I can't give you rigorous results from an exhaustive analysis, but perhaps
a rule of thumb will suffice.
Assuming backwards crosstalk dominates, the coupled voltage between two nets
is given by:
Vb = Kb*(2tp/tr)*dVs
Vb is the coupled voltage in the backwards direction,
Kb is the backwards coupling coefficient,
tp is the propagation time across the coupled length,
tr is the signal rise time, and
dVs is the source voltage swing of the aggressor.
The ratio 2tp/tr can be viewed as the percent of the source voltage
swing available to be coupled from aggressor to victim across the
coupled length. Assuming about 6 ps/mm propagation constant across
the 3 mm body width, this ratio takes on values from 18% for 200 ps to
3.6% for 1 ns.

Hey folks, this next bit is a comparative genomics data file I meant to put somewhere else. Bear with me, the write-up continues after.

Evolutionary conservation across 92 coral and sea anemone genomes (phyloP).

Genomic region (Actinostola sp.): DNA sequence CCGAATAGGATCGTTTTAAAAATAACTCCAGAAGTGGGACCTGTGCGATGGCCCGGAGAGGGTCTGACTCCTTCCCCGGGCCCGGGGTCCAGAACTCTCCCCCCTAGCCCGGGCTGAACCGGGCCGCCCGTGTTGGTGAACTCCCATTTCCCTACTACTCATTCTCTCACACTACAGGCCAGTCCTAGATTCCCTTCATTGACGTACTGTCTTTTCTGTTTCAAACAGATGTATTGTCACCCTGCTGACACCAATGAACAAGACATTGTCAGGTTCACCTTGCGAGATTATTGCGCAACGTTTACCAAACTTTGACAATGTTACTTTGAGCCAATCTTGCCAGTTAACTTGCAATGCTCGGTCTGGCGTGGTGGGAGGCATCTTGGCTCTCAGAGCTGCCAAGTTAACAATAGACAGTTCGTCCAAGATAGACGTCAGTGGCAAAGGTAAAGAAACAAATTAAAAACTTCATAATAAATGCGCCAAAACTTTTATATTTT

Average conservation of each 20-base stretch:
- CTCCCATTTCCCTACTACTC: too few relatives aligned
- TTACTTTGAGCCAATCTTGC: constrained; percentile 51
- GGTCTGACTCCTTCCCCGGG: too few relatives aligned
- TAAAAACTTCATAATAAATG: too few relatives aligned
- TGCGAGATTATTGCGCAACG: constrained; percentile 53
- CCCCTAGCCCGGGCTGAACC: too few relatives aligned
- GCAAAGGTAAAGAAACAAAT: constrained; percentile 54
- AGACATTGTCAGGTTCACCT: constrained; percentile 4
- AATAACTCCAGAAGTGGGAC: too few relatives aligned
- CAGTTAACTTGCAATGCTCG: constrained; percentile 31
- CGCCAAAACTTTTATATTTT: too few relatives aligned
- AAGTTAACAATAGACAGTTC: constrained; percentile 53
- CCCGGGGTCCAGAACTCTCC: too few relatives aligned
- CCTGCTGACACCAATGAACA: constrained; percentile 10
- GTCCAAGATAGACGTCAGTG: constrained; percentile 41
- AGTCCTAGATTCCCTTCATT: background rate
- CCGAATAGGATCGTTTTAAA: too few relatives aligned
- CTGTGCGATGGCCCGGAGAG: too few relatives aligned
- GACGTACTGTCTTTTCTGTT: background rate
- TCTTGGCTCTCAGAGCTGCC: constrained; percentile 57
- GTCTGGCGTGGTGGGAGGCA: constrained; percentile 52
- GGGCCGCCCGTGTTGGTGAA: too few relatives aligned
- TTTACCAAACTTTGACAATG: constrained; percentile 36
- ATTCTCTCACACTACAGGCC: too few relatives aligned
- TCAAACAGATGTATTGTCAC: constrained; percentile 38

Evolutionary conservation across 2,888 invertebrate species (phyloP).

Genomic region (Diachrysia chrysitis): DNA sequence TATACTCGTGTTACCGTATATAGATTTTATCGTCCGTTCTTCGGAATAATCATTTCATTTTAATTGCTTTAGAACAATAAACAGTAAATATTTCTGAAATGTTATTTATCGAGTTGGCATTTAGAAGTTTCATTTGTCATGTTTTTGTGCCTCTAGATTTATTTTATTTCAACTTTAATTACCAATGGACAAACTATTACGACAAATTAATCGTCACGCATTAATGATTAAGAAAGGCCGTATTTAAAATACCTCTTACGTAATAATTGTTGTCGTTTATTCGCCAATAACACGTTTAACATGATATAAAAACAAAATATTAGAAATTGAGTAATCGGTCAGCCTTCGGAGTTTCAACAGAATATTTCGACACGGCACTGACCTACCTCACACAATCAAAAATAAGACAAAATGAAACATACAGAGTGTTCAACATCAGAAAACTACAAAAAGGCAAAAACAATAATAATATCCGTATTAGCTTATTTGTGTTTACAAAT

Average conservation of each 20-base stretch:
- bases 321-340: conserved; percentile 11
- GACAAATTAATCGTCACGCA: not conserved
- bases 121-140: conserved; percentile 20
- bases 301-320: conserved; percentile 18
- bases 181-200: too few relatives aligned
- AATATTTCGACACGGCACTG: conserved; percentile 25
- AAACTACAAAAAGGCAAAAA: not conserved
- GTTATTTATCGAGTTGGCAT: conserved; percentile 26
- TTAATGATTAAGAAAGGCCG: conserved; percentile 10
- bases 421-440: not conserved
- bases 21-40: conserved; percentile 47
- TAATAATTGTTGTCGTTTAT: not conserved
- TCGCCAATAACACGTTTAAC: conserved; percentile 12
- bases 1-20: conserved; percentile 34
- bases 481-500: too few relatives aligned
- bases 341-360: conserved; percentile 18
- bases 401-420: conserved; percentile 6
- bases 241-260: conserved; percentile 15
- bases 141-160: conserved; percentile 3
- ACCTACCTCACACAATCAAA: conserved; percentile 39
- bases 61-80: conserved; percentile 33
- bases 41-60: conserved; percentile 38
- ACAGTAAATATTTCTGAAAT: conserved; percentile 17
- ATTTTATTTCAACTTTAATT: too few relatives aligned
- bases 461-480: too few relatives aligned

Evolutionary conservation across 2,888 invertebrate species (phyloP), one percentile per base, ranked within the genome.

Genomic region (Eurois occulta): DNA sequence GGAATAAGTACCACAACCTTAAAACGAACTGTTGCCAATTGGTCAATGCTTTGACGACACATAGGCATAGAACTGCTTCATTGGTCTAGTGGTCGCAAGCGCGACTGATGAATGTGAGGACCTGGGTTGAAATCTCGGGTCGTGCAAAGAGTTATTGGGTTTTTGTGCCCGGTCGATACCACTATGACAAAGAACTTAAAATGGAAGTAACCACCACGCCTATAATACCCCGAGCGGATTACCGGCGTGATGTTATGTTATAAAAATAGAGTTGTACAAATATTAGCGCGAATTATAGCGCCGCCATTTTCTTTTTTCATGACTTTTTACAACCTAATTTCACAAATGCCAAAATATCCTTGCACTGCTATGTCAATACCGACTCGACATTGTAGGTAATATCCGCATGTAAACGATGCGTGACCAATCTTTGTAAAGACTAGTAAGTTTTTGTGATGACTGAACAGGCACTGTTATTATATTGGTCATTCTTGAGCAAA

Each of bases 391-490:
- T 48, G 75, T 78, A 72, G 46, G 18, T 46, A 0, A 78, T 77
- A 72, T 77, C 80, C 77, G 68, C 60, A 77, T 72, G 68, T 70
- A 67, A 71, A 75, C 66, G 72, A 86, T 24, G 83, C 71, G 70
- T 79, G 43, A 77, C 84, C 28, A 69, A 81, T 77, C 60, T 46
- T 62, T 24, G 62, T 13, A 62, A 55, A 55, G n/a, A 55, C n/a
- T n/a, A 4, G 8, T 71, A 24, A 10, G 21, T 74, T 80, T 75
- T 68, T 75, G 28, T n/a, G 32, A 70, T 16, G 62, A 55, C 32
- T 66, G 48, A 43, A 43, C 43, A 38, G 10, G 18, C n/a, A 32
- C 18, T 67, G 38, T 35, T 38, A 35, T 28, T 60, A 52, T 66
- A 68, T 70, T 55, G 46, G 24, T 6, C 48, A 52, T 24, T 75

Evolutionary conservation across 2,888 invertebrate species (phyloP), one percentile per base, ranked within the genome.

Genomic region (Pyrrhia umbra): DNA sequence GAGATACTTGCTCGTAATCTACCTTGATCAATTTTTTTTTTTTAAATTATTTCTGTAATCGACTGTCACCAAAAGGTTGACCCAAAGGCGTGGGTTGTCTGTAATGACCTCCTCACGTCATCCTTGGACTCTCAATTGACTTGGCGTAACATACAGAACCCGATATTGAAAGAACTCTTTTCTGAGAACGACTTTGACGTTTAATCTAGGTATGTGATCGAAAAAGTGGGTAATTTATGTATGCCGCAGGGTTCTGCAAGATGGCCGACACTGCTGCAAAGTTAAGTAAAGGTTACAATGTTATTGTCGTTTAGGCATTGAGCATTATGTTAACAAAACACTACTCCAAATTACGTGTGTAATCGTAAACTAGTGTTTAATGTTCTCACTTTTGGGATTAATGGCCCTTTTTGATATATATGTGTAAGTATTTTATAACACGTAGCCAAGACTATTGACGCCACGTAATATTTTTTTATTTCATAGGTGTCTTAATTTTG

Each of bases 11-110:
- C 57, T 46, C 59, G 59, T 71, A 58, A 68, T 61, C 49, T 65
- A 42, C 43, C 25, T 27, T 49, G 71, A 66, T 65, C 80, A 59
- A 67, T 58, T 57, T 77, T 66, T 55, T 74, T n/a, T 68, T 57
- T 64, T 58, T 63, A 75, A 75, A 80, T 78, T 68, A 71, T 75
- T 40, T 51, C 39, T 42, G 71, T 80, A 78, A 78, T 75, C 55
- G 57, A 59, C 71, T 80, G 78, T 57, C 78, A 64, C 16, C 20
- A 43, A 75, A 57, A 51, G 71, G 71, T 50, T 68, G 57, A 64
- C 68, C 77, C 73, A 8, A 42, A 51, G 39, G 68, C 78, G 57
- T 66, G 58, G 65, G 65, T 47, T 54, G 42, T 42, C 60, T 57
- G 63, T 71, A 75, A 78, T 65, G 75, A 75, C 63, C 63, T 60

Values of Kb, I can only guess at, but 0.25 is a rather high coupling
coefficient. Using this value gives Vb in the range of 0.045*dVs for
200 ps risetime, down to 0.009*dVs for 1 ns.
Also, for the QSOP package, you have an additional 1.5 mm pin length
from the seating plane to the body on each side of the package. The
above does not take pin-to-pin coupling into account.
BTW, is this R-pack used as a series terminator? Do all bus signals
switch at the same time - with some time lag before stability is
required? Do the signals all propagate the same direction down
the bus? If any/all the answers to the above are yes, you could have
errorless circuit operation with some rather high levels of crosstalk.